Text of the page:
ND-GAIN focuses on building resilience to climate change as a critical component to better prepare humans and their environment for the next 100 years. Our mission lies in enhancing the world’s understanding of the importance of adaptation and of facilitating private and public investments in vulnerable communities. For the 2014 Annual Corporate Adaptation Prize, we received 20 applicants, either multinational corporations or local enterprises working on a project in a country ranked below 60 on the ND-GAIN index and collaborating with local partners. Applications are judged on their measurable adaptation impact, scalability and market impact. Here is a brief view of two projects our applicants are employing to improve human health in Haiti and Bangladesh:
Abbott, Partners in Health & the Abbott Fund
Abbott has teamed with Partners in Health (PIH) and the Abbott Fund to alleviate malnutrition in Haiti’s Central Plateau—the country’s poorest region, which also is prone to severe and deadly natural disasters. Based on ND-GAIN data, Haiti is the 15th most vulnerable country and the 30th least ready country. The country’s score has trended upward over the past 10 years, from 41 in 2005 to its peak at 46 in 2010, but has dropped slightly to 45 after the 2010 earthquake.
The partnership has built and opened a new facility operated by Haitians to produce Nourimanba, PIH's free and life-giving treatment for severe malnutrition in children. The partnership's agricultural development program also is helping local farmers supply the facility with high-quality peanuts, while raising farmers’ incomes. Today, the facility concentrates on producing Nourimanba and is assessing options to produce fortified peanut butter that can be sold in Haiti. They seek to create a self-sustaining social enterprise that supports facility operations and helps drive local economic activity.
BASF Grameen Limited
To date, the facility has produced more than 60,000 kgs of Nourimanba and has treated about 6,000 patients. It has more than 40 Haitians on staff, with additional staff hired as the plant expands. In 2014, the project hopes to increase farmers’ income by 300 percent. The partnership is working with non-profit TechnoServe to provide nearly 300 local farmers with tools such as financing for seeds, supplies, and services to increase quality, and yield by 33 percent. The Abbott Fund has provided more than $6.5 million in funding, and the facility is owned by PIH, which works together with its sister organization, Zanmi Lasante. Visit the Abbott Fund website to learn more, and view this 2012 New York Times article on the PIH website.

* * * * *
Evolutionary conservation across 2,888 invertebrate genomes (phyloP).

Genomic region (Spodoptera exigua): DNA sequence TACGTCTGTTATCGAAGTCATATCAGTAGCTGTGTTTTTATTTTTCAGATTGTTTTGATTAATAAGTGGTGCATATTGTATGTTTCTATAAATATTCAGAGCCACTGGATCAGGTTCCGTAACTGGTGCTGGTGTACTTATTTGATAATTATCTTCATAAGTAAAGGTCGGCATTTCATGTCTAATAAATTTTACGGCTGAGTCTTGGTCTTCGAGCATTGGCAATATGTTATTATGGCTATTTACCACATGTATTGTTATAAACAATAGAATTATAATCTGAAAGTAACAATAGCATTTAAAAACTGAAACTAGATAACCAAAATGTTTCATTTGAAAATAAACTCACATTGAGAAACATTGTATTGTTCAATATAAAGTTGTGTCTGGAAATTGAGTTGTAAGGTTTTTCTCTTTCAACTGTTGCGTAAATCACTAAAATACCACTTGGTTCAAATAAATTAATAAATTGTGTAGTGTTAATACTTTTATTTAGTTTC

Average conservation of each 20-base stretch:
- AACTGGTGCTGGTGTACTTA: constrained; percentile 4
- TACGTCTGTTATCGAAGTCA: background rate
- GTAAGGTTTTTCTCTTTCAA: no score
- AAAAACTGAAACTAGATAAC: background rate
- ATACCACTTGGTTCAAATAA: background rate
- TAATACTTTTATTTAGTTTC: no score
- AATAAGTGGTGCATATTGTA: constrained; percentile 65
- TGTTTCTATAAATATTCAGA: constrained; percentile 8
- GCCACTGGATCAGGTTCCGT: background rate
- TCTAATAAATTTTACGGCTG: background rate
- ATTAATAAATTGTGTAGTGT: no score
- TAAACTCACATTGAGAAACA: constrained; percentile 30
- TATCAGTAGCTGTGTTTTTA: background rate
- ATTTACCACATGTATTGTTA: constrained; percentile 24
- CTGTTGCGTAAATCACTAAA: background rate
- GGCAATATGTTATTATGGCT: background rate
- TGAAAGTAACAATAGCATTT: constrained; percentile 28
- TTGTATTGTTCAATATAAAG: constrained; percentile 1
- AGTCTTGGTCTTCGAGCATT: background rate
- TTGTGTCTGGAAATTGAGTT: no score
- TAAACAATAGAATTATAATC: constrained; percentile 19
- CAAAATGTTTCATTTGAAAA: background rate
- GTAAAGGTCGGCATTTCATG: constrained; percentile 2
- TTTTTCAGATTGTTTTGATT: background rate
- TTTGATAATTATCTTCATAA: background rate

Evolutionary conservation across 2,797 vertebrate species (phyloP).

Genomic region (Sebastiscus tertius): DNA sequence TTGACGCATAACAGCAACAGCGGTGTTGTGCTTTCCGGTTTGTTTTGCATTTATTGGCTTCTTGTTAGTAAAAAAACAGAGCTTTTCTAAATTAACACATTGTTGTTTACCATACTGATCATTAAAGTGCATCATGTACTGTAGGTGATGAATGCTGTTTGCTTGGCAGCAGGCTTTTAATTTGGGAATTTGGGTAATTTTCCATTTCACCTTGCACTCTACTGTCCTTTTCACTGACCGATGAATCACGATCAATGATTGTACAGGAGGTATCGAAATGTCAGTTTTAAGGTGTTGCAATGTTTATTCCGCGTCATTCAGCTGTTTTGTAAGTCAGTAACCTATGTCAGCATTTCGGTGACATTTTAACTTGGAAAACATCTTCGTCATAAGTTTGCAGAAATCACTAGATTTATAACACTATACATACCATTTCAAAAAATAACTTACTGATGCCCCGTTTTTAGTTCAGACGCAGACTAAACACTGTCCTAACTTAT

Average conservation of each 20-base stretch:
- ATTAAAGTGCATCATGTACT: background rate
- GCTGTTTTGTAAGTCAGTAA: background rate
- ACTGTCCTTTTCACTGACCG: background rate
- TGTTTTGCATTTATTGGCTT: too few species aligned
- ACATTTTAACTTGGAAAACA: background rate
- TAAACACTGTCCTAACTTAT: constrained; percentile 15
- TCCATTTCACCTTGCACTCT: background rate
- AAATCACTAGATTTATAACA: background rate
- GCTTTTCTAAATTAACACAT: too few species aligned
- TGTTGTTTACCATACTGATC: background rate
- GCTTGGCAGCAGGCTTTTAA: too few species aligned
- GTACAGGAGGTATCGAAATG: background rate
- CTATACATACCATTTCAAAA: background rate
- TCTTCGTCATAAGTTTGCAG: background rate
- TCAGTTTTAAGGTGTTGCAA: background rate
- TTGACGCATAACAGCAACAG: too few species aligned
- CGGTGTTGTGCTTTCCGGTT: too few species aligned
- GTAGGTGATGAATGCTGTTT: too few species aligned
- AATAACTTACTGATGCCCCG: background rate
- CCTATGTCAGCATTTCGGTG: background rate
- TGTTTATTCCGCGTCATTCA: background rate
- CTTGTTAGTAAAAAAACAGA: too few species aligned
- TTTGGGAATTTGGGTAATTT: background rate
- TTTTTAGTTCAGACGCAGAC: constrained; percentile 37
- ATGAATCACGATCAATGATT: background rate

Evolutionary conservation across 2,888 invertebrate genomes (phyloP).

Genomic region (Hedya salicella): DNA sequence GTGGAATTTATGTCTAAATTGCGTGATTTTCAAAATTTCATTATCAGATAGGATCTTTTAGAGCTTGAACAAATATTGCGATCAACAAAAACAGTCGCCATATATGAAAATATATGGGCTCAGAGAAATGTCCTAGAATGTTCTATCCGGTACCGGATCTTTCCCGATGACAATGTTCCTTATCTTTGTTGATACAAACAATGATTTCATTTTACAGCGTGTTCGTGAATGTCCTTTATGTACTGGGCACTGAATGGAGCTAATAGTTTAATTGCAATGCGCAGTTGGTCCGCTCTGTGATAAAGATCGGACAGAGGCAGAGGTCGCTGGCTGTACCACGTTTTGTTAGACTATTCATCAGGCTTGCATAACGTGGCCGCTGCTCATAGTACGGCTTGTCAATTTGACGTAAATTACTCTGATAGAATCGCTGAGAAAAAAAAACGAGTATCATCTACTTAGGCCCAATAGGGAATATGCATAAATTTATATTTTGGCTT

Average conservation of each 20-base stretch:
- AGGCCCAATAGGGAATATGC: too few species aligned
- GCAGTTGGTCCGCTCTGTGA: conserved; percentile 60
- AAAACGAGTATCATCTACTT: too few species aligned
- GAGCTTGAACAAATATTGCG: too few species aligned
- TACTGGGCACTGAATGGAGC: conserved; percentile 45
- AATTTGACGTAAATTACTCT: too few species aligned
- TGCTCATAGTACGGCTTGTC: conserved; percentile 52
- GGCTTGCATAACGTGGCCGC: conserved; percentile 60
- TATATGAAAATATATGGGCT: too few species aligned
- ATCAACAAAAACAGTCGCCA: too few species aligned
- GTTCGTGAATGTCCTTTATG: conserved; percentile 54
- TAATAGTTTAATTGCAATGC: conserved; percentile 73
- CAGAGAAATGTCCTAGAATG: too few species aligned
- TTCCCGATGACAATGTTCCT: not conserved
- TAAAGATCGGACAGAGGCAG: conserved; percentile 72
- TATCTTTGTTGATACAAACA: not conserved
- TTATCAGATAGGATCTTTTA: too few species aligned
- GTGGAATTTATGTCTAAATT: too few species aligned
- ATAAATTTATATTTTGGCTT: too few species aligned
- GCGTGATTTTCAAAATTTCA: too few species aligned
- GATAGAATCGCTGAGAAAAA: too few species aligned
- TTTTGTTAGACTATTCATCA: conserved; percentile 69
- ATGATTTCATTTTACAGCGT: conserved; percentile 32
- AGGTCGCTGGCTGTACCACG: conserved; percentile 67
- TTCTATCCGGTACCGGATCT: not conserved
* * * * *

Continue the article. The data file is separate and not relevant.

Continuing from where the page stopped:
BASF Grameen Limited is improving human health by preventing the spread of mosquito-borne diseases in Bangladesh. It has established a joint venture social business with Grameen Healthcare Trust, a nonprofit organization created by the Nobel Laureate Professor Muhammad Yunus, to help manufacture and distribute sturdy mosquito nets to vulnerable communities. The goal is to help the country achieve its UN Millennium Development Goals. Bangladesh has a gain score of 47.3 and has been steadily improving since 2005. The project hopes to further improve Bangladesh’s mortality index and external health dependency index.
With an initial investment from BASF of €200,000, the joint venture social business employs local community members in Bangladesh and sources from local suppliers where available.
The Interceptor mosquito net was the first product of this venture, which aims to reduce mosquito-borne disease, thus contributing to achieve key U.N Millennium Development Goals related to health. In 2011, BASF Grameen provided Interceptor nets to students from Dhaka University, the largest public institute in Bangladesh. Since then, BASF Grameen has constructed a plant within Bangladesh to make and distribute these nets to communities in need. According to the WHO, the protection provided by these nets against the mainly night-active vector mosquitoes is the most effective means of preventing malaria infections. The decrease in cases of malaria in Bangladesh by 70 percent over the past five years can be attributed, in large part, to the long-lasting insecticidal mosquito nets, which retain their protective properties for up to 20 washes, depending on local conditions.
Despite Bangladesh’s upward trend on the ND index, it maintains a high vulnerability and low readiness and needs investment and innovations to continue to improve. BASF Grameen Limited’s vision for the future is to scale up its operations within Bangladesh and also address similar issues in other vulnerable countries. Visit the Grameen Creative Lab and Yunus Social Business websites for more details and to learn about their other projects. This information was compiled with the help of Sophia Chau, Intern, ND-Global Adaptation